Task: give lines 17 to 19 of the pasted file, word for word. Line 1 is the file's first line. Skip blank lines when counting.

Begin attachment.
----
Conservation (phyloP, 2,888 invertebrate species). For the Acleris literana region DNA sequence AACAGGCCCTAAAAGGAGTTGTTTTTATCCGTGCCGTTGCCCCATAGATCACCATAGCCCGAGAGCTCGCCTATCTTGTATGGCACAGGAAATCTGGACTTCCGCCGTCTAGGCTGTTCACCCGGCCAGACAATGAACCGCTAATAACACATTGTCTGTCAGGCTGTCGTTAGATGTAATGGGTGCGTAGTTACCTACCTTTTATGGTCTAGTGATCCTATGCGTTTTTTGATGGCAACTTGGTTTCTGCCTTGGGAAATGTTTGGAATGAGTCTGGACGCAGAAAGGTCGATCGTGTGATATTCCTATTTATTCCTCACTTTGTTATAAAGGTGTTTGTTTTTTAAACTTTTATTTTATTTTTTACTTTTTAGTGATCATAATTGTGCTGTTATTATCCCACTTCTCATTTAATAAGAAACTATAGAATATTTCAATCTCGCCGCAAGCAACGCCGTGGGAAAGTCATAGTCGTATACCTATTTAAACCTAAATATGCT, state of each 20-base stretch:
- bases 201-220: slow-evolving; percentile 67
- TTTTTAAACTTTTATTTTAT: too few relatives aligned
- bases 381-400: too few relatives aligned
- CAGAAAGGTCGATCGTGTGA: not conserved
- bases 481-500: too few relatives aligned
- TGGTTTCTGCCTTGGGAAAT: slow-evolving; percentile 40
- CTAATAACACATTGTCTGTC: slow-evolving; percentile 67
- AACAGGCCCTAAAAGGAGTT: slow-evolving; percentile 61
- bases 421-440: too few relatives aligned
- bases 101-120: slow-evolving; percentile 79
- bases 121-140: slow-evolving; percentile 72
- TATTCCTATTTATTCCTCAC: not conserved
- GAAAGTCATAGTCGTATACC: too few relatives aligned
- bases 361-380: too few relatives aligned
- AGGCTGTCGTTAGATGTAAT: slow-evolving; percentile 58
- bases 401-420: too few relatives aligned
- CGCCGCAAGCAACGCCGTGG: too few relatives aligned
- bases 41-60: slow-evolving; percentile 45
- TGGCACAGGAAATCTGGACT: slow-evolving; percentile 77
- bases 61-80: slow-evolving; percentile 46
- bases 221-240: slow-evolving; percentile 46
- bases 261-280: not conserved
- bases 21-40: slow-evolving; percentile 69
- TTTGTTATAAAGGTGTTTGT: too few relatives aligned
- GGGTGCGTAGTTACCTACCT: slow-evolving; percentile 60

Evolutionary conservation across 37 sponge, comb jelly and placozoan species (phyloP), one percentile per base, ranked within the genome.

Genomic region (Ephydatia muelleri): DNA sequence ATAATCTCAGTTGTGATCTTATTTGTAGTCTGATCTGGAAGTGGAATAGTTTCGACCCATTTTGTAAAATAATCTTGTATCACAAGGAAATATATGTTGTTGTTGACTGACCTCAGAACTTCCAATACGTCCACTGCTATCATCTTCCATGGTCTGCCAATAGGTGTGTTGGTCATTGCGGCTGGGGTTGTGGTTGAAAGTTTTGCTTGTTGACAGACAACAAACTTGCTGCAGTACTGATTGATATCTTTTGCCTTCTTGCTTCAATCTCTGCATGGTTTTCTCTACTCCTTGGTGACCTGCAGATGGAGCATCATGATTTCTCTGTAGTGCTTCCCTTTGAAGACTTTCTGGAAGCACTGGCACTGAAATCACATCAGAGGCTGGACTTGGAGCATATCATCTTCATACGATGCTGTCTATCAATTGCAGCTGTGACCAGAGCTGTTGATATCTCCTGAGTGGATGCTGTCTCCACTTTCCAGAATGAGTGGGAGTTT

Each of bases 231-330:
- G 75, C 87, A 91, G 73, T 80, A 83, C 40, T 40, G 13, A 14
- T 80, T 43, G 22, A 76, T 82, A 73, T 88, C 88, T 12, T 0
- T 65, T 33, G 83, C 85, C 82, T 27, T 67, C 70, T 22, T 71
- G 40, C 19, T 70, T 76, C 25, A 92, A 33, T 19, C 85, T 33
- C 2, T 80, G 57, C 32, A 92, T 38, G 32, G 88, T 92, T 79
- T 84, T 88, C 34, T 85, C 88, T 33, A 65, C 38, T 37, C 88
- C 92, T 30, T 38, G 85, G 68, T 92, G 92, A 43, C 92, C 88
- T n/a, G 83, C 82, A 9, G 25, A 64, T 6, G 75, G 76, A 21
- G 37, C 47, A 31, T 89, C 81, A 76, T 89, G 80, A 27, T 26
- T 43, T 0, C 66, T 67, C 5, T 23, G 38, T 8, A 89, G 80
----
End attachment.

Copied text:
- bases 401-420: too few relatives aligned
- CGCCGCAAGCAACGCCGTGG: too few relatives aligned
- bases 41-60: slow-evolving; percentile 45